That travel fiction is a legitimate genre. When I first started writing seriously, my first agent had great difficulty selling my first book. At that time, travel fiction was just getting a foothold, and I got a lot of ‘No’s because my book ‘read like a travel biography’. I am glad I stuck with it, but I had a lot of doubt about writing in that genre when I was starting out.
Do you read your book reviews? How do you deal with the bad ones?
I do! There is nothing more buoying than reading a positive review or hearing from readers who took something special away from one of my books.
The bad reviews - well, some make me laugh, especially when I get the occasional 1-star review that says something like 'I'd rather clean the oven'. The only time a bad review really affects me is when the reviewer attacks me personally. The book wasn't to your taste or it didn't resonate with you, that's totally fine - no book will be for every reader - but there is no need to get personal in a review. Authors have feelings too.
What is the feeling when you get a good review?
As I mentioned, it is incredibly buoying.
I write because I want my stories to be out there. Some are super light and fun, and I want to bring joy - if I make someone laugh out loud, then it's great to hear that.
Some of my books also deal with heftier topics and I've heard from many readers that these stories have meant something to them - that they've been 'stuck' as well and that my book has inspired them to get 'unstuck'.
Those sorts of reviews and messages are one of the main reasons I write.
Have you ever incorporated something that happened to you in real life into your novels?
Absolutely! I often mine my own travel adventures for my books as I only write about locations I have been to or have lived in and know well enough to really evoke the setting.
I am also a shameless thief of other people's anecdotes. If you tell me a hilarious story, I will probably write it into one of my books - be warned.
Which of your characters you can compare yourself with? Did you base that character on you?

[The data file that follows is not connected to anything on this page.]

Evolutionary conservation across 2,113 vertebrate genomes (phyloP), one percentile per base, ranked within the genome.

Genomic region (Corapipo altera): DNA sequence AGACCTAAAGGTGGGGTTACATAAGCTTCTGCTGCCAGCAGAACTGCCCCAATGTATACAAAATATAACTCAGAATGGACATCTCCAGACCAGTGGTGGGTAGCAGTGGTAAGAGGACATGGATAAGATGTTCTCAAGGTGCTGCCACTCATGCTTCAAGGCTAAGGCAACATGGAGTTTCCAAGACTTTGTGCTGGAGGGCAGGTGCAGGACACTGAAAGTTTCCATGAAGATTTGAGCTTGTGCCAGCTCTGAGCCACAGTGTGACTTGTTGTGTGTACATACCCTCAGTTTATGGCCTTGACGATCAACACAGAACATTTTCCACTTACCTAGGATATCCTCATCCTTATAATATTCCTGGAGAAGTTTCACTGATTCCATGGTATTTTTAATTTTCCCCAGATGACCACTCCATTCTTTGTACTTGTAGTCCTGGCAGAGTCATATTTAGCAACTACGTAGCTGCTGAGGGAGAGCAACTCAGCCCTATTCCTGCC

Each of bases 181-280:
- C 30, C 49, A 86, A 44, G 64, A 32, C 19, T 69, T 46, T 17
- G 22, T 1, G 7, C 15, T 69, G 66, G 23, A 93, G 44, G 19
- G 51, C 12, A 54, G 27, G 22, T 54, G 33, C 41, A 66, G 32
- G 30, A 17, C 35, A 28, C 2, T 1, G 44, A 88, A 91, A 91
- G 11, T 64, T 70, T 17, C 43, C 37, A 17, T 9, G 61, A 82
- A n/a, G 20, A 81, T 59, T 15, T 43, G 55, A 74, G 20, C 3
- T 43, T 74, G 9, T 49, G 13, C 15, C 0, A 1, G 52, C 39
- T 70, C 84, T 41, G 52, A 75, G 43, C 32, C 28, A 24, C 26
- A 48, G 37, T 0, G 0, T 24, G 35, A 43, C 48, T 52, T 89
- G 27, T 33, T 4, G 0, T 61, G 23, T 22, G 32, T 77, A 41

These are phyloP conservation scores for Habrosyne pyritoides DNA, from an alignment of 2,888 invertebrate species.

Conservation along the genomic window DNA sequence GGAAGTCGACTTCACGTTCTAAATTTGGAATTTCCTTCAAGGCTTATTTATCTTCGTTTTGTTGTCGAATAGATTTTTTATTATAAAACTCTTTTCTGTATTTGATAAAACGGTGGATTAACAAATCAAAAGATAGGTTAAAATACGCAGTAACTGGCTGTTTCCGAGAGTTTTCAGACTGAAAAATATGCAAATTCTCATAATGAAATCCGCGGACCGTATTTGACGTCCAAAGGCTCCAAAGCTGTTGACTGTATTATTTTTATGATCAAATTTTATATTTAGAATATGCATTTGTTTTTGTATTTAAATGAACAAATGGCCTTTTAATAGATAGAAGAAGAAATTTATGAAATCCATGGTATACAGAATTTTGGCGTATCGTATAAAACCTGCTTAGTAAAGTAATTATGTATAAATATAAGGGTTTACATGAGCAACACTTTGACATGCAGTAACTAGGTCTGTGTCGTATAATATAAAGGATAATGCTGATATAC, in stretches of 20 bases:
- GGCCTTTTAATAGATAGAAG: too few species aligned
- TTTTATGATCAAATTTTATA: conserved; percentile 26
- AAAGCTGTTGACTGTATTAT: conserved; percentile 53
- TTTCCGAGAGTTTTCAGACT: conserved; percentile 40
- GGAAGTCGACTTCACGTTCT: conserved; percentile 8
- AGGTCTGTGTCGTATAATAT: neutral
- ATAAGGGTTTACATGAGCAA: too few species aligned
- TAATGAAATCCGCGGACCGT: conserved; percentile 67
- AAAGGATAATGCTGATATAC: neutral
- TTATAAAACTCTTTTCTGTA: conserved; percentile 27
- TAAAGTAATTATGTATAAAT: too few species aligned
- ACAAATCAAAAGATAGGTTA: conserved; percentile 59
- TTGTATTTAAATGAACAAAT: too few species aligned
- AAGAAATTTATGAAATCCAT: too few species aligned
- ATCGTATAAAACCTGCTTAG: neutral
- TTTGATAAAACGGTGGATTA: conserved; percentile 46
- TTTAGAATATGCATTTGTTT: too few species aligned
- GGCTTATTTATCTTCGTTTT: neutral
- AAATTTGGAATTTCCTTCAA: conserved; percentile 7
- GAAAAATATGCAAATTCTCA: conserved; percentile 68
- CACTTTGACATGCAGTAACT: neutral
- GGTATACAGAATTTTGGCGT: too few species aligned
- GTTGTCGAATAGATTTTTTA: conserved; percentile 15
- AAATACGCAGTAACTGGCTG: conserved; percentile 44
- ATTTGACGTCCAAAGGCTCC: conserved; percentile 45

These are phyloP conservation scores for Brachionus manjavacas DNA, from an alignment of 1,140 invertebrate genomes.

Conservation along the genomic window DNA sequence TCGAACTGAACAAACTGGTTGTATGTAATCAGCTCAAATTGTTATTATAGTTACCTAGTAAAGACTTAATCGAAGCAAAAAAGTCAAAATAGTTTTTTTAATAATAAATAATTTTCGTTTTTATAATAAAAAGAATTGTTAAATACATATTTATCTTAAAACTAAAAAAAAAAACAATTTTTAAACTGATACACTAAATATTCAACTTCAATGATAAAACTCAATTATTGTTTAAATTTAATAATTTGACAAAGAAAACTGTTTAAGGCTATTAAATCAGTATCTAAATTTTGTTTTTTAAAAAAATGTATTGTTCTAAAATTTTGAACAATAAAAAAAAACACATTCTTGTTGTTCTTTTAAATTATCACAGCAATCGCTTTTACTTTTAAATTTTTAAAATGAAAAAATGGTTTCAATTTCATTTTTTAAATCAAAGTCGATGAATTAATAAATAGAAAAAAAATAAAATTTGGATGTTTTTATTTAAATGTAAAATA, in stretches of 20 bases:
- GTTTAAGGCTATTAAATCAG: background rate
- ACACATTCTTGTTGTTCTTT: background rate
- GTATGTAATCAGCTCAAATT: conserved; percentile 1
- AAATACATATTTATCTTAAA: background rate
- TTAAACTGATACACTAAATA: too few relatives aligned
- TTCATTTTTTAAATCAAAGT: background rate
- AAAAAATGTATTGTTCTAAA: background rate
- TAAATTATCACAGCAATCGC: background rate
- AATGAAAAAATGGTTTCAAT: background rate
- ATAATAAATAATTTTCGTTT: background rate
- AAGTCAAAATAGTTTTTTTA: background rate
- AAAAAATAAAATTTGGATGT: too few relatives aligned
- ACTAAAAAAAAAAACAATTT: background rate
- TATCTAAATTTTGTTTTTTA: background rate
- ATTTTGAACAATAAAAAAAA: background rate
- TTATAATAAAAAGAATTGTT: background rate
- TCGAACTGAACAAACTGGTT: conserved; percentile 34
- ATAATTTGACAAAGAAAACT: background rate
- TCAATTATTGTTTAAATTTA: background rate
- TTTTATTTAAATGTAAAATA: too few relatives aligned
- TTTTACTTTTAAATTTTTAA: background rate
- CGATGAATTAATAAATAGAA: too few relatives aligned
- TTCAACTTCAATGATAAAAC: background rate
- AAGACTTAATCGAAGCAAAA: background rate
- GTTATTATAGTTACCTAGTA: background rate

Sarah from the Holiday Romance series is a lot like me in my thirties but she has her own personality traits too.
I think all my main characters have a little bit of 'Sandy' in them - that's how I can empathise with them and write them so completely.
What do you think, the book cover is as important as the story?
Readers are spoiled for choice. There are so many books! So book covers have become an important signpost to readers about genre and sub-genre. It's a way for us (I am a voracious reader too) to narrow down our choice. So, it is definitely an important part of the selection process.
My cover artist is a genius (I think). I love all my covers and am so grateful for the care she's taken, especially those in the Holiday Romance series where the location is an integral part of the story.
Do you connect with your readers? Do you mind having a chat with them or you prefer to express yourself through your writing?
I absolutely do connect with my readers. I am on Insta, Twitter and Facebook so happily reply to readers who message me about my books. It's a pleasure.
How do you feel when people appreciate your work or recognize you in public?
I am not shy about graciously accepting praise or recognition.
In 2021, The Christmas Swap was nominated for best Christmas/Holiday book by the Australian Romance Readers Association (reader voted awards) and I was THRILLED to be on that shortlist.
I work hard, I aim to put out the best books I possibly can, so being recognized is frosting on the (publishing) cake.
Who is your favorite author? Why?
Lindsey Kelk is my fave. I fell in love with her 'I Heart' series when I was bed ridden early 2013, reading 5 books in 5 days. She's now written 17 books and I've read them all. She's a hilarious writer and I aspire (one day) to be as prolific and accomplished as she is.
She's also a wonderful person and has been very supportive of my writing career - I got to meet her at a book signing in 2018 and she was just lovely.
What’s the dream? Whom would you like to be as big as?
The dream is that Reese Witherspoon LOVES The Passion Project (my co-written book) and wants to option it for a film! Dreams are free, right, so why not aim high?
Writing wise, I'd like to be able to support myself by writing fulltime - I am about half-way to that goal and get a little closer to it every day.